Pongal – Celebrating the Tamil Harvest Festival
Pongal is a Hindu festival celebrated for a series of four days. The word “Pongal” in Tamil translates to “overflowing” and as such the festival represents prosperity and abundance. Pongal It is a rice dish, especially consumed by the people of Tamil Nadu. There are two types of pongal. One is sweet in taste which is known as Sakarai Pongal whereas other is salty which is made up of clarified butter. The sweet pongal is made up of rice which is first boiled using milk and later on with melted jaggery. It is prepared as prasadam in many temples. The other variation is made up of boiled rice, pepper and tamarind. It is consumed as a very common breakfast in Tamil Nadu. Other places where pongal is consumed are Kerala and Andhra Pradesh.
is regarded as the harvest festival of the Tamils. The festival also marks the day when Surya enters the Capricorn zodiac sign, and as such the festival is dedicated to Surya. Pongal is celebrated either from 13th January to 15th January or from 14th January to 17th January, every year. It is considered as one of the most important festivals of the people of Tamil Nadu and Puducherry, and is celebrated with great zeal and passion by the community all over the world including countries like Sri Lanka, Malaysia, and Singapore etc.
The festival of Pongal is celebrated for a continuity of four days. Before the festival starts the arrival of it is celebrated and is known as MargaliKolam. Before the festival, people usually perform all types of renovations like whitewash of their homes in order to welcome the deities. At or before dawn, women and girls draw beautiful patterns called Kolamon the entrance of their homes. Kolam is generally made with the help of rice flour and other different colored substances and powders. The first day of the festival is called Bhogi. On this day people collect all the useless stuff from their house that need to be discarded. At the same time they celebrate the new possessions and items purchased by them. People then gather together in evening, and the items to be discarded are used to light a bonfire and are, thus, burned into it. Farmers and herders paint the horns of their animals. They also keep medicinal herbs prepared with neemand avramon the northeast corner of their fields to protect their crops from pests and diseases. The second day of the festival is known as Thai Pongal and is regarded as the main festivity. On this day a special sweet dish called Pongalis prepared with the help of milk, rice, cardamom, jaggery, cashew nuts and green gram. Pongal is always prepared in a clay vessel. The devotees and worshippers offer sugarcanes, coconuts and bananas to their gods. The elders of the family bless their young ones and provide gifts for them.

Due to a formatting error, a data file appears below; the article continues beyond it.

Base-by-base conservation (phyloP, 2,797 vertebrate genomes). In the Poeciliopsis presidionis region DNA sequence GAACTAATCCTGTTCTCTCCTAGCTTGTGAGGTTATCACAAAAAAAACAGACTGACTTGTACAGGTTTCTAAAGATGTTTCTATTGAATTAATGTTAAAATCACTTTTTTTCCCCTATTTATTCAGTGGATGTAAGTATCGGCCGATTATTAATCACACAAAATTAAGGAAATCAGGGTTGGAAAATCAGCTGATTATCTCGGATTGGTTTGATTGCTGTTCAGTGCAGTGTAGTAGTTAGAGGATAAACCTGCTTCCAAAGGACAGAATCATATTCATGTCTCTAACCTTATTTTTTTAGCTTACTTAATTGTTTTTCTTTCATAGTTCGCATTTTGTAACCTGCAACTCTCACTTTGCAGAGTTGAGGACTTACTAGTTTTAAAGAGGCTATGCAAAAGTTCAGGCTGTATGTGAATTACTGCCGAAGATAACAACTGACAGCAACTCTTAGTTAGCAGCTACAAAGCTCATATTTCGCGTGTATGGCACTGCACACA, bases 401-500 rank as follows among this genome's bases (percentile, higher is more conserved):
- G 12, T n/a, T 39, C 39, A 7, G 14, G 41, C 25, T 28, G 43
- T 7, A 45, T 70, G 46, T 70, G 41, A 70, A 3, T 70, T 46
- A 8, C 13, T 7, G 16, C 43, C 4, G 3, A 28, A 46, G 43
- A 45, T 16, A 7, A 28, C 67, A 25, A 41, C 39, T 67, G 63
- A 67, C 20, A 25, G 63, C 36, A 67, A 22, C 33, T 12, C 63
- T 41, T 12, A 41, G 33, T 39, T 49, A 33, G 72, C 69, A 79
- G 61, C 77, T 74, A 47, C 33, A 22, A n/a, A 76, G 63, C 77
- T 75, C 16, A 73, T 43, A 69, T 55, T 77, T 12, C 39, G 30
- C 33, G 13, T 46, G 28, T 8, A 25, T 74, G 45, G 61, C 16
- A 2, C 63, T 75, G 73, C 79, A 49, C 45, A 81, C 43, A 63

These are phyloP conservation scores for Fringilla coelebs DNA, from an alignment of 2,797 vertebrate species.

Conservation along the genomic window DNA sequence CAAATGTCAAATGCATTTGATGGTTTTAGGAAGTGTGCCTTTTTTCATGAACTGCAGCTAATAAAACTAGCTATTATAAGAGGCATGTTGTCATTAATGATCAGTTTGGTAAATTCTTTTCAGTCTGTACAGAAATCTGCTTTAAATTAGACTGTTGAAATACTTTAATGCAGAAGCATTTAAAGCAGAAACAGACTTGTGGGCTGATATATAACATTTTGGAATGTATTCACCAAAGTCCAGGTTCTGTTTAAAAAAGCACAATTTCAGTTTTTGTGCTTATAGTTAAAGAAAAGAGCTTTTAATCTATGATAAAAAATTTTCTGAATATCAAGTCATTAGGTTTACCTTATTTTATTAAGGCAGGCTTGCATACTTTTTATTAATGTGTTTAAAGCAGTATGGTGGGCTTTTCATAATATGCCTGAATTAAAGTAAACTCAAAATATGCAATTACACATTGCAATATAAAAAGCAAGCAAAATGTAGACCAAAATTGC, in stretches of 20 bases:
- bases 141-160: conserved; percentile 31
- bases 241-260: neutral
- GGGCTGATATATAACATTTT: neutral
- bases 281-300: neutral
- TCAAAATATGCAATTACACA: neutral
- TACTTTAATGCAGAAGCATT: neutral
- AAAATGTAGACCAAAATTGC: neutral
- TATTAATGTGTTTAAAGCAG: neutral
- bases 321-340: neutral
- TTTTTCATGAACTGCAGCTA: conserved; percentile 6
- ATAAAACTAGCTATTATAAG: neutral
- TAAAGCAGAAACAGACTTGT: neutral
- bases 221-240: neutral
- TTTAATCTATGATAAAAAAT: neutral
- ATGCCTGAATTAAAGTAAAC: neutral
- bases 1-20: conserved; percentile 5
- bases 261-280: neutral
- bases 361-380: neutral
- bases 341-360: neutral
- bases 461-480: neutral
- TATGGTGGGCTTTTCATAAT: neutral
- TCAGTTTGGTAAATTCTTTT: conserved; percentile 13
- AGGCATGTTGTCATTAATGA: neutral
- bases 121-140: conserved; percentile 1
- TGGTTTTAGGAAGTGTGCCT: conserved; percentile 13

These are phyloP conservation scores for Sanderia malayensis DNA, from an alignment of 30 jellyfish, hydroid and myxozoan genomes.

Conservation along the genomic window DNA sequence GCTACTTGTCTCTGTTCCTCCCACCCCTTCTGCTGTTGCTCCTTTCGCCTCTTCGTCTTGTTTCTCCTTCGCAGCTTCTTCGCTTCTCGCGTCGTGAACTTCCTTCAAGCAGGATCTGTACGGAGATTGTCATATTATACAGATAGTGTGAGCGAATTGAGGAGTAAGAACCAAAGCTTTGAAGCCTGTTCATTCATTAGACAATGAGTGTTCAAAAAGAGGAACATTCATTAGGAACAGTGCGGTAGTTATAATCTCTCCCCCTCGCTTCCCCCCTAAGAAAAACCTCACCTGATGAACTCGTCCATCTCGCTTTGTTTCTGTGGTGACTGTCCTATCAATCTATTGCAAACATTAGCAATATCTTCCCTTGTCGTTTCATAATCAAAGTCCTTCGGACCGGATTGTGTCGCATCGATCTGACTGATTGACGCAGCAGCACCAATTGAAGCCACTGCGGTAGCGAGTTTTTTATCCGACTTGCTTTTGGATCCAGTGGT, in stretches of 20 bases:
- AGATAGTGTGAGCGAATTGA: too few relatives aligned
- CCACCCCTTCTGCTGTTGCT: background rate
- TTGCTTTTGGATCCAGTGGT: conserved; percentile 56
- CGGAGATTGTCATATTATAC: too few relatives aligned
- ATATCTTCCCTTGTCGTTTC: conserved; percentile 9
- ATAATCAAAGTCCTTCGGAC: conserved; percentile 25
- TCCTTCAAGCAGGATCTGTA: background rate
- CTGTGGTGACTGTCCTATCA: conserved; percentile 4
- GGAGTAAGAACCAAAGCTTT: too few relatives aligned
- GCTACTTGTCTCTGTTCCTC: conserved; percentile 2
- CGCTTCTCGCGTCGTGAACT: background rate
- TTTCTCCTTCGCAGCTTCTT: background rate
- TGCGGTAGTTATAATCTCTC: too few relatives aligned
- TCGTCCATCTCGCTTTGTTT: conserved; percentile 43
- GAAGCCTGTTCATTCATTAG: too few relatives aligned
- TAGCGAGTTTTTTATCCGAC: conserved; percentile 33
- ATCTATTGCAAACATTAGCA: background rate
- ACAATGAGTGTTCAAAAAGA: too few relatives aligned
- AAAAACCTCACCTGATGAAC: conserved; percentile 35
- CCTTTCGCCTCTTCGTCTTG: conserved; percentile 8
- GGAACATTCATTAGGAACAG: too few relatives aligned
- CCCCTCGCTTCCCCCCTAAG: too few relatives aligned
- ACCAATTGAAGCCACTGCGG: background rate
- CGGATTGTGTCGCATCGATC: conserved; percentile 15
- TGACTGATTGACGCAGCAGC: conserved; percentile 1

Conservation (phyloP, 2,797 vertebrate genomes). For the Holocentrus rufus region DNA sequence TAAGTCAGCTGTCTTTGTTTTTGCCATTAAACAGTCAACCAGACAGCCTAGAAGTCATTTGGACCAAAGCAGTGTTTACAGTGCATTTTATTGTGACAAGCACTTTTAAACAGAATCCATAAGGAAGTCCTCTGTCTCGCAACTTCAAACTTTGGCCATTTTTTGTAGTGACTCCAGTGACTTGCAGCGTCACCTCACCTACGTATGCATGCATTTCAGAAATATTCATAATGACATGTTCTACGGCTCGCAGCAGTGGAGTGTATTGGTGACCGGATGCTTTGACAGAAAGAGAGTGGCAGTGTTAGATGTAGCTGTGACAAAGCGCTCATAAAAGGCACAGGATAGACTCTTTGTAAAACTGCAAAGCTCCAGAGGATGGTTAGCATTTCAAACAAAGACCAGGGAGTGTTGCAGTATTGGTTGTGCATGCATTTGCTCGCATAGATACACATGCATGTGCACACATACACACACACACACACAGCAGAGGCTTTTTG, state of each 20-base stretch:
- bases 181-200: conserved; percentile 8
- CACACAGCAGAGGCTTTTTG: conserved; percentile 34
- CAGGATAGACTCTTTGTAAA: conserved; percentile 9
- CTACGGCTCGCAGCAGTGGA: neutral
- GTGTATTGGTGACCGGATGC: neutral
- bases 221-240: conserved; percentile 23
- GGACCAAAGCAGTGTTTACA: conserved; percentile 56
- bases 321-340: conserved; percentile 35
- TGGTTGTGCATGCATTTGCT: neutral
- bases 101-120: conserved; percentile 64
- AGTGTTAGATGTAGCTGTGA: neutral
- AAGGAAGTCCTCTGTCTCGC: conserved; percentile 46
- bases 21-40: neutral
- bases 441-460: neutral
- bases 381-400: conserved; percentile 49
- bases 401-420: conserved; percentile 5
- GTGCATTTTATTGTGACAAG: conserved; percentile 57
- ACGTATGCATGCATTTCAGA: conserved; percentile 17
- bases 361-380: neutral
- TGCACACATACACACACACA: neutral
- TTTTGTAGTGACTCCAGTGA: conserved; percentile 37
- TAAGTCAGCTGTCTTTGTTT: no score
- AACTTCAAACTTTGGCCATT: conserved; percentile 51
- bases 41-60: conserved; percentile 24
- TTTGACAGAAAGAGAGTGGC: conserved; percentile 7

The third day of the festival is called MattuPongal. The word “Mattu” means “cattle” and as such, this day is dedicated to the cattle and animals of the farmer and herders as they pay their respect to them for the milk, services and wealth provided by them. The animals are decorated with beautiful colors, clothes, flowers, garlands and are offered jaggery, pongal, honey, banana and other fruits to eat. After that a torch is made with the leaves of coconuts and is burnt. The torch is then circulated thrice around the cattle and then thrown out of the field. This ritual is believed to ward off the evil from the cattle. One of the most important rituals on this day is KanuPidi in which young girls and women feed birds with colored rice, bananas, cooked vegetables and pongal, and pray for the well-being and prosperity of their brothers. The fourth day of the festival is known as KaanumPongal and marks the culmination of the festival. The word “Kaanum” means “visit” and hence, family members visit their relatives on this day. People exchange gifts with each other, eat sugarcane and decorate their houses with Kolam once again.
Beliefs and Significance
Pongal is celebrated with great jubilation and joy. Celebrating Pongal with full devotion and passion is believed to please the deities and bring about abundance of wealth, well-being, good luck and fortune for the devotees and worshipers. The festival of Pongal is the welcoming of the New Year and relishing the joys of it. The festival signifies paying of respect to the sun god and thanking him for the abundant and plentiful harvest and other benefits provided to the devotees. Pongal, at its core, is a festival of joy, harmony, simplicity, reverence, prosperity and happiness.